BGPS, teachers union reach tentative agreement


The end of monthslong negotiations on a new contract for Battle Ground Public Schools teachers is in sight, as the district announced it and the teachers union had reached a tentative agreement Sept. 20.

On the following day, the district announced the agreement with the Battle Ground Education Association on a new contract for teachers, counselors and other employees covered by the union. Before becoming official, the contract must be ratified by the education association, which had a vote scheduled for Tuesday, Sept. 26, and the BGPS Board of Directors at its Oct. 9 meeting, a district news release stated.

A draft of the tentatively-approved contract was not available as of press time. The release stated it would be published publicly following formal approval from both the district and the union.

BGPS Denny Waters was grateful for both bargaining teams’ diligent work over the past several months to reach the agreement.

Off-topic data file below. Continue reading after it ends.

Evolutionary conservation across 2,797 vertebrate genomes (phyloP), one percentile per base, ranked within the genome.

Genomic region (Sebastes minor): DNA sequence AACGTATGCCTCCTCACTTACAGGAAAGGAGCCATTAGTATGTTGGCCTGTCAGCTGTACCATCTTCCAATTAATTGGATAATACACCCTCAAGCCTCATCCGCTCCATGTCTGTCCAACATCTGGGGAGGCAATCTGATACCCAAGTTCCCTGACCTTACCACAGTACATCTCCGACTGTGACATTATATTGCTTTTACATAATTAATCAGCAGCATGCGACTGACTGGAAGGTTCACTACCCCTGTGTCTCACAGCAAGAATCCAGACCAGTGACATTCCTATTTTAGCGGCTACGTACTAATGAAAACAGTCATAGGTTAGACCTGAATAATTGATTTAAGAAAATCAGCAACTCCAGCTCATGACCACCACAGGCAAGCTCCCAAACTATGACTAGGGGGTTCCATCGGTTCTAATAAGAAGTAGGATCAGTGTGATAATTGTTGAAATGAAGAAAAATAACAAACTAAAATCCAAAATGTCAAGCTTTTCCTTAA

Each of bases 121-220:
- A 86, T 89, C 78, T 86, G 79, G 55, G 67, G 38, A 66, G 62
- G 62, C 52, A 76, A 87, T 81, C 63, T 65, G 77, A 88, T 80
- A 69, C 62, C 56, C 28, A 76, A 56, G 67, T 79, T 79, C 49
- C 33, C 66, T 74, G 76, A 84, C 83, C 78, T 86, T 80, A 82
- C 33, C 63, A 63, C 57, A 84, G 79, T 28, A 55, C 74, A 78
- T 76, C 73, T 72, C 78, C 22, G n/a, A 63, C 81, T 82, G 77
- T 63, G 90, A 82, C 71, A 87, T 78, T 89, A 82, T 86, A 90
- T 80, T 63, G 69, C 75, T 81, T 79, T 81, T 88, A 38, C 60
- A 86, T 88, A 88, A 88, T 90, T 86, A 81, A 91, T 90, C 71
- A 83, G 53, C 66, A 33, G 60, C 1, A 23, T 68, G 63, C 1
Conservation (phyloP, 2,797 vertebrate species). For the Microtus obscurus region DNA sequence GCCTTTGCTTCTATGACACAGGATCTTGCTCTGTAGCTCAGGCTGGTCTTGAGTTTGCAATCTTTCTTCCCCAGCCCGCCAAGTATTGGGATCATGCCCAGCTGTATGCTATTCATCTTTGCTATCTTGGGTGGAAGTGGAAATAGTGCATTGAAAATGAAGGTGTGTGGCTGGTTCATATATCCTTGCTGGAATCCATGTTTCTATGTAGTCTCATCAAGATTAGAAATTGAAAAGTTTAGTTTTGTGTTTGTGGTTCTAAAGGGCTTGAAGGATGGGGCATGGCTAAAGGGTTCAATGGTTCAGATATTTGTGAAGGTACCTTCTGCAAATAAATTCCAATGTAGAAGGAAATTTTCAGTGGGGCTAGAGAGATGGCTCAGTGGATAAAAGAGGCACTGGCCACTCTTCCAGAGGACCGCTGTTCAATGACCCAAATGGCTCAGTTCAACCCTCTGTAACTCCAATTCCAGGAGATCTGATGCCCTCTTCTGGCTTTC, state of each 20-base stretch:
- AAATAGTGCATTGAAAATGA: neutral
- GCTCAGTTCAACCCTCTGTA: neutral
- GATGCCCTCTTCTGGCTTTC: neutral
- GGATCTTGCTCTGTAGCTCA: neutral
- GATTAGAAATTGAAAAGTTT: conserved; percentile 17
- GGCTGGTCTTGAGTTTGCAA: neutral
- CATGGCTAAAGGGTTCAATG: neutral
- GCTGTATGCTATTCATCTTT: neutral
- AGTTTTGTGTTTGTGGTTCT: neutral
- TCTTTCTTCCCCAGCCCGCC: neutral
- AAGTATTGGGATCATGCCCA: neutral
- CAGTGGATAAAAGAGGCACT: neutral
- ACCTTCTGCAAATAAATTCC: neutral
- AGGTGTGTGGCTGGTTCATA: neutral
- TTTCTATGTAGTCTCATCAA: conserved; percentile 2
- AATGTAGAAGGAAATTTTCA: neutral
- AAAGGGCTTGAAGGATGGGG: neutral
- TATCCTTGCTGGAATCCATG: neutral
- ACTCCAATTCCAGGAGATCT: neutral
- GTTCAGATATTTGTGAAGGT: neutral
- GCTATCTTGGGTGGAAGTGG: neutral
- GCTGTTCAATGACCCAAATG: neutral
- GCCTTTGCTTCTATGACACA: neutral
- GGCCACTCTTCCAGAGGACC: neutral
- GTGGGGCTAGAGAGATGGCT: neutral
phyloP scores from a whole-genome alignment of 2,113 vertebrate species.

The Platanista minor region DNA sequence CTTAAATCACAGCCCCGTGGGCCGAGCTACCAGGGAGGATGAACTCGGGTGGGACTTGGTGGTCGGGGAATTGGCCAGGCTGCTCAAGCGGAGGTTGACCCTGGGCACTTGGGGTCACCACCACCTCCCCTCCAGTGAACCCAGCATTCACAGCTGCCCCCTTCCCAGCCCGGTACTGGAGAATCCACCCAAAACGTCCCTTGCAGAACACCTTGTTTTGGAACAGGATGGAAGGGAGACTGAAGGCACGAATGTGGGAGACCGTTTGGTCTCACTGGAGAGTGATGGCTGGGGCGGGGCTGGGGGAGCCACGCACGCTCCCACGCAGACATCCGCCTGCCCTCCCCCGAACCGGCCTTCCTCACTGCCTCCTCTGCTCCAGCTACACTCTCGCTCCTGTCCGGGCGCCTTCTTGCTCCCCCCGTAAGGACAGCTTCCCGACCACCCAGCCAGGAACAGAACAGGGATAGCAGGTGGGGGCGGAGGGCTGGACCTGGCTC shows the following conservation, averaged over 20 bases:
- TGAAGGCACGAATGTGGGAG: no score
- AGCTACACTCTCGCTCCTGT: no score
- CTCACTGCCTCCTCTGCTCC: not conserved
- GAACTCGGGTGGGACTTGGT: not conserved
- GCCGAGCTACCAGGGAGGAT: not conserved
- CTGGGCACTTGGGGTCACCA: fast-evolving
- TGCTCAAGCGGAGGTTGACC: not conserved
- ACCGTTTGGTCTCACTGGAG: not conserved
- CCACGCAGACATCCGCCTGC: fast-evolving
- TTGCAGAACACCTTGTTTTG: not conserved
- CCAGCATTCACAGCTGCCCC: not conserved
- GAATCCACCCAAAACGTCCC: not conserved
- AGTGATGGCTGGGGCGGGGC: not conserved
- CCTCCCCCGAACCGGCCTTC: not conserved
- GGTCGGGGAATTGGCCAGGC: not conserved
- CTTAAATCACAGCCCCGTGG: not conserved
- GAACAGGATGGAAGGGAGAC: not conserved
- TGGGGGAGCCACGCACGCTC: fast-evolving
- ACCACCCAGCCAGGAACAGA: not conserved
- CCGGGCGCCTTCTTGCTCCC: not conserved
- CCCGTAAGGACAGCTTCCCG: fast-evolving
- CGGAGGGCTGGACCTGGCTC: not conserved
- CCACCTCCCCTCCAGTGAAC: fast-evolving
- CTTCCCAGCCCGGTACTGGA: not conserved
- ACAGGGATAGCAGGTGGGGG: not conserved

“Battle Ground Public Schools is fortunate to have a talented, dedicated workforce who will continue to do great things on behalf of our students and communities,” Waters said in the release. “I thank our staff, families, students and community members for their patience and understanding as we completed the collective bargaining process.”

Bargaining began in January, and the current contract expired Aug. 31. Two days before, the Battle Ground Education Association voted not to strike if negotiations could not turn an agreement before school started Aug. 30.

Battle Ground Education Association President Kim Bettger also thanked both bargaining teams for their work.

“Although collaboration and innovation take time, this process allowed us to explore new ways to better support students and families,” Bettger said in the BGPS release. “We look forward to a great school year.”

Compensation, class sizes and multilingual learning support in the contract were points of discussion, according to the district. As of the latest publicly-available information from BGPS, there was a discrepancy in a pay raise in the first of three years covered under the contract.

The union’s decision not to strike prevented a situation BGPS experienced in 2018 where the district teachers striked for 12 days. That strike was one of a number across the region following changes in state school funding from the Washington State Legislature.